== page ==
is delay a "signal' anyway
what's with the 0 hz DC component in the FT output?

could this be used for fingerprinting?
yes, could be like next nmap.
packet-level fingerprinting is trivial to fake; but
IP stack scheduler behaviour doesn't change so

Mikael Abrahamsson
Affect on traffic from the TPB bust
with Kurtis Lindqvist
[slides are at:

Bittorrent background
p2p protocol for filesharing.
text string, upload to tracker, get IPs of other clients
that have done the same thing, clients connect to each
 other, develop a swarm.
clients communicate even when tracker vanishes.
 just can't get new clients joining
run by a handful of individuals aged 22 to 28
used ~100mb at peak
peaked at 2M concurrent users
stats code in tracker indicated that total p2p
 traffic was close to 100gig/sec
thus far, largest bittorrent site/tracker in world

photo slide showing the physical gear
10 high-end small servers in half a rack in stockholm,
web frontends, db servers, trackers

on the stats
not an exact science
at least a german ISP had an outage at the same time
bust was around 12.00 CET may 31st (euro time)
data collected from Euro-IX members

some saw no difference.
Netnod aggregated, biggest drop, about 10+Gb drop
very quickly
in Netnod stockholm *very* visible.
stats server was slashdotted, lost an hour of stats.
LINX London, saw about 5Gb drop out of 80Gb
AMSIX dropped about 5Gb out of 160Gb

DECIX frankfurt, germany, drop before noon,
FCIX, helsinki, Finland
drop fairly visibile
NIX, in norway, drop also visible.
doesn't show private exhanges/private peerings
Brussels (BNIX) also saw drop.

netflow export from big US ISP,
large chunk of bittorrent traffic packets faded off. was back online 72 hours later in
Amsterdam, Netherlands
and traffic started coming back
June 6th is a holiday, watch the stats this coming
week.  :)

Police took ALL hosted equipment at the same site
by the same hosting company (small one, only a few
racks), caused quite a few community web sites to
go down plus commercial customers
Has spawned a lot of discussion in Sweden regarding
all issues involved.  Front page material every
day, even video surveillance of the raid from
surveillance cameras has been posted on
Accusations of police/politicians being influenced
by White House and MPAA and others

Q: Bill Norton: what about other tracker sites, why
didn't traffic just shift to them?
A: some did, but torrent files have the tracker hard
coded in them, so they can't just flip over to other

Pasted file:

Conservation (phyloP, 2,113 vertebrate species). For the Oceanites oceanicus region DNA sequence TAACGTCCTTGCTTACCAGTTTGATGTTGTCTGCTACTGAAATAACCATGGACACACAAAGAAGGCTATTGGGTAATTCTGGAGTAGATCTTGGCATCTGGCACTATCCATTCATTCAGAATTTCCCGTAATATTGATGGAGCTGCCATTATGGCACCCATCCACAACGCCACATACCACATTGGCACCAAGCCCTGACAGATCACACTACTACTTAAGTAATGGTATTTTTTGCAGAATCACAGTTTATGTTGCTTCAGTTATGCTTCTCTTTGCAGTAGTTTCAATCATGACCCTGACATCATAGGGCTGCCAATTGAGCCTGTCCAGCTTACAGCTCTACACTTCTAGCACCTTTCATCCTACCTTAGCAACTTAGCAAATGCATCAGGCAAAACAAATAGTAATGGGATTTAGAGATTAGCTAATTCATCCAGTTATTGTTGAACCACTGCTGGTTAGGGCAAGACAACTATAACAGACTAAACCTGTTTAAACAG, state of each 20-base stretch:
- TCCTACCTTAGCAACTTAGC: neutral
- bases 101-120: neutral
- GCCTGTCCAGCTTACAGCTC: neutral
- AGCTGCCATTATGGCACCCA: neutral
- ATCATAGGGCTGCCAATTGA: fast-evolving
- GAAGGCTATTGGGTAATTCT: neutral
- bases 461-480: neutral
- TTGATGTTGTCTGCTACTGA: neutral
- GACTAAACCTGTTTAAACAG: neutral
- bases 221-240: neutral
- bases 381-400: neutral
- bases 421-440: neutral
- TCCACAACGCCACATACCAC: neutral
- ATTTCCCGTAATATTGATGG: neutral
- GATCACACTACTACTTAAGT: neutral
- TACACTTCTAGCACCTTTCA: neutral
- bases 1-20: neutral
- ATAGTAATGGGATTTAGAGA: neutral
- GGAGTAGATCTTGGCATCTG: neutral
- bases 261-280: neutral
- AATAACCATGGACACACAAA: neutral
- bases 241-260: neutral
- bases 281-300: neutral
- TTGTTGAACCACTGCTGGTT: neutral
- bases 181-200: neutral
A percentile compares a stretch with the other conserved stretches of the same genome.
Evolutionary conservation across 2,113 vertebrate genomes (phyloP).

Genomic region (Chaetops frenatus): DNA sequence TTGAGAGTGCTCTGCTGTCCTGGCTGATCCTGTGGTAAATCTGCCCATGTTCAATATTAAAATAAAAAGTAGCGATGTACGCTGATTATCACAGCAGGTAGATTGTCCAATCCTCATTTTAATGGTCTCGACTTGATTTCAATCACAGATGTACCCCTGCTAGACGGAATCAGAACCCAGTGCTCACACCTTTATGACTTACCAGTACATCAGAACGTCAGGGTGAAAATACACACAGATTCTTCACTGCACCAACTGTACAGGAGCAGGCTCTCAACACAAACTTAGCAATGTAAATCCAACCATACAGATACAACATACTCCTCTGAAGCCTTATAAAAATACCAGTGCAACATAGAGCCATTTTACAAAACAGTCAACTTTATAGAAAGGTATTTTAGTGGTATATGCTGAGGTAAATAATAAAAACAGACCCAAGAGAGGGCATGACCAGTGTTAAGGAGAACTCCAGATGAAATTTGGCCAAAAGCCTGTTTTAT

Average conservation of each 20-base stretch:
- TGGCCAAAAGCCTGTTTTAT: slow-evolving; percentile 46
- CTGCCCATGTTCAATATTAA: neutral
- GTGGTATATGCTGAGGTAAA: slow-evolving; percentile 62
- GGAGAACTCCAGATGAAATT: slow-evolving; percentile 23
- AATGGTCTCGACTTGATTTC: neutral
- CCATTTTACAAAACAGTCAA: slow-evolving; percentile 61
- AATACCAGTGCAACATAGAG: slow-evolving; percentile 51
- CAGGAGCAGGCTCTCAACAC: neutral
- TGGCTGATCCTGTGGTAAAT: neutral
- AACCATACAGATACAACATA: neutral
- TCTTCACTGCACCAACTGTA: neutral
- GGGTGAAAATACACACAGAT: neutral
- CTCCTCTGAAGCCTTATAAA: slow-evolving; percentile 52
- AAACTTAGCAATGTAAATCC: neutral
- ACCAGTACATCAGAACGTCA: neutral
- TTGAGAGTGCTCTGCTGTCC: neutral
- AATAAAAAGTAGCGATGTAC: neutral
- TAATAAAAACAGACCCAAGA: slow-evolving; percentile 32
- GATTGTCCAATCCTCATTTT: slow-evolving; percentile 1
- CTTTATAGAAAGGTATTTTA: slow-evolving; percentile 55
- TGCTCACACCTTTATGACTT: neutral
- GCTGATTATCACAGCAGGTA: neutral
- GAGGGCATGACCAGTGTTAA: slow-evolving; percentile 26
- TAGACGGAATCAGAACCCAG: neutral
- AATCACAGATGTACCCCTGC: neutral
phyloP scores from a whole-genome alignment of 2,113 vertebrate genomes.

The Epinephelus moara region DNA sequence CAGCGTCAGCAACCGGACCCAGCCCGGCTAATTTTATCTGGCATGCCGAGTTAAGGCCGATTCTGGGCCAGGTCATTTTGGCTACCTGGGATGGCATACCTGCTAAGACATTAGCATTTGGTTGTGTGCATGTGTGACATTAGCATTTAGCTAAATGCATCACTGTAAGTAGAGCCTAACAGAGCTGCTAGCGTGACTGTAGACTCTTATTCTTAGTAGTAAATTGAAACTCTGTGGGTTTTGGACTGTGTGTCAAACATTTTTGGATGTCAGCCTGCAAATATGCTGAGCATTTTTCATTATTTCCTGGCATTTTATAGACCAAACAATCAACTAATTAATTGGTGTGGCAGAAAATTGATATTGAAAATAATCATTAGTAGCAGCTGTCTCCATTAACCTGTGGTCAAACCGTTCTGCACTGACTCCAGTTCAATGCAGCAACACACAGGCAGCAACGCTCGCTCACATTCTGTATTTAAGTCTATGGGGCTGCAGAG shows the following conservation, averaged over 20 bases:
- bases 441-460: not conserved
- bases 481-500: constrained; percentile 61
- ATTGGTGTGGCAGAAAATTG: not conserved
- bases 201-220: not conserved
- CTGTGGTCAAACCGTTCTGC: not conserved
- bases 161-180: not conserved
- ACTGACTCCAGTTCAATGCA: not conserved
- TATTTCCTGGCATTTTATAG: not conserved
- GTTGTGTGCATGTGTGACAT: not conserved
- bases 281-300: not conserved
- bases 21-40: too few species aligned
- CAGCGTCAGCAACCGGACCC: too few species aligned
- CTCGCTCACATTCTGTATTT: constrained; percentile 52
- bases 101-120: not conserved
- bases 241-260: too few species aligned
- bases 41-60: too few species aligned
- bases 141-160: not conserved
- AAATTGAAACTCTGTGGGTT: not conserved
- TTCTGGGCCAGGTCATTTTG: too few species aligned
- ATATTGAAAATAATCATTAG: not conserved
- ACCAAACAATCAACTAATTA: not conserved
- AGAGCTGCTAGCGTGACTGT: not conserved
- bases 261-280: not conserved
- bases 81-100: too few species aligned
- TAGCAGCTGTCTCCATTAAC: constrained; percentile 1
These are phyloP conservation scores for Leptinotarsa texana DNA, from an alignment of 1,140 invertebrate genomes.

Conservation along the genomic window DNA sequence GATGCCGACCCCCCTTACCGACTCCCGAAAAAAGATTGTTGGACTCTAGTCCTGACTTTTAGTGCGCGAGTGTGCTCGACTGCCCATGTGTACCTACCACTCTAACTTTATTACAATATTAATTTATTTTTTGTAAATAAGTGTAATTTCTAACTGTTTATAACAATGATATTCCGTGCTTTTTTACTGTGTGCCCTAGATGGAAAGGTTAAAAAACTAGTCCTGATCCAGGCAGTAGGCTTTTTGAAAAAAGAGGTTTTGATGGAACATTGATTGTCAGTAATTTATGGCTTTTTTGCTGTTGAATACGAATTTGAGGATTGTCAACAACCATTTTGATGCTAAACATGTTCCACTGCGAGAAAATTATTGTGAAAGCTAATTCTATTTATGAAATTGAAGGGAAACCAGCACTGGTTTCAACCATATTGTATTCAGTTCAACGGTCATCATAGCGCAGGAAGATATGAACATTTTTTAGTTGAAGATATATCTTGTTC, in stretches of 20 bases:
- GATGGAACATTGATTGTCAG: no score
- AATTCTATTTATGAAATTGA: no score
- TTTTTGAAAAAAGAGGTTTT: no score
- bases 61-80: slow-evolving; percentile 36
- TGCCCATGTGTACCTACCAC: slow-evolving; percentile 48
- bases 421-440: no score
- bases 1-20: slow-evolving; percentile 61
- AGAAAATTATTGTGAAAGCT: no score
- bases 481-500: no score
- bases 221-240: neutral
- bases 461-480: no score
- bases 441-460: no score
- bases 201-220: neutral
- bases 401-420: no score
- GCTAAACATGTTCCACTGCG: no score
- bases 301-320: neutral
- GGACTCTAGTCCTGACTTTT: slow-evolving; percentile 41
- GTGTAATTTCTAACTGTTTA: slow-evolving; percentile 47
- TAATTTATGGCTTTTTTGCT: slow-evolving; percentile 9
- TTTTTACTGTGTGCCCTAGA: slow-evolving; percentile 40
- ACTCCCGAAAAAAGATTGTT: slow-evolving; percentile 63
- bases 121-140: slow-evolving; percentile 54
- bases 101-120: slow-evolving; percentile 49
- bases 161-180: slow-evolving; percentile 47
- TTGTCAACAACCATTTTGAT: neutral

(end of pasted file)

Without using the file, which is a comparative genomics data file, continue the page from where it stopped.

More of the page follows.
tracker sites on their own.

Q: Roland Dobbins, back up in several countries now
including Russia, is traffic back?
A: Keep watching the graphs.
And if you want to see the bust, search for
"pirate bay" and "police", there's one link on youtube.

Alex Pilosov/Pilosoft
Adam Rothschild/Voxel
Nathan Patrick/
[slides are at:

Passive Metro WDM
how it works
single mode fiber: mutiple wavelengths
also called "colours" or "lambdas"
coexisting separately
pluggable optics as enabler
low cost for passive optical equipment, particularly
grey market

Dark fiber IRUs are very cheap.
low opex/capex

how does it work?
O band Original     1260 - 1360
E band Extended     1360 - 1460
S band Short        1460 - 1530
C band Conventional 1530 - 1565
L band Long         1565 - 1625

implementation options
active WDM cisco 15xxx, cienna, movaz, others
passive WDM using optical filters
 self-assembled patch panels
 complete systems (CUBO)

pictures of components

wideband multiplexing (1350/1550)
2GE fdx per pair, 1 GE fdx per strand
single strand networking the receiver is *always*
low cost for transcievers (LX/ZX, <$500)
10GE possible (ER/LR)

Active xWDM
beyond this scope
everyone knows how to do it, it just costs more.

Passive CWDM
wavelength, wide channels, 8 channels
1470-1610 conventional
1270-1470 low range
cost is cheap ~$1000 per strand per end for
$300-$1000 per GBIC depending on quality
(CUBO, Taiwanese hw manufacturers)
no Xenpaks, GBICs only
20nm channel spacing
low availability on 'low range' GBICs/SFPs

Passive DWDM
each channel is narrow
0.8nm == 24 dense channel per single coarse channel
160 channels easily
25Ghz spacing
research at 12.5Ghz
Xenpaks available $9k+
few GBICs at $1500+

build/add as you grow by mixing and matching
available in various ranges (center wavelength,
bandpass width)

Testing and management
optical power meter
communication is key
OOB access: HOOTS, cell phone
you need to talk site-to-site to coordinate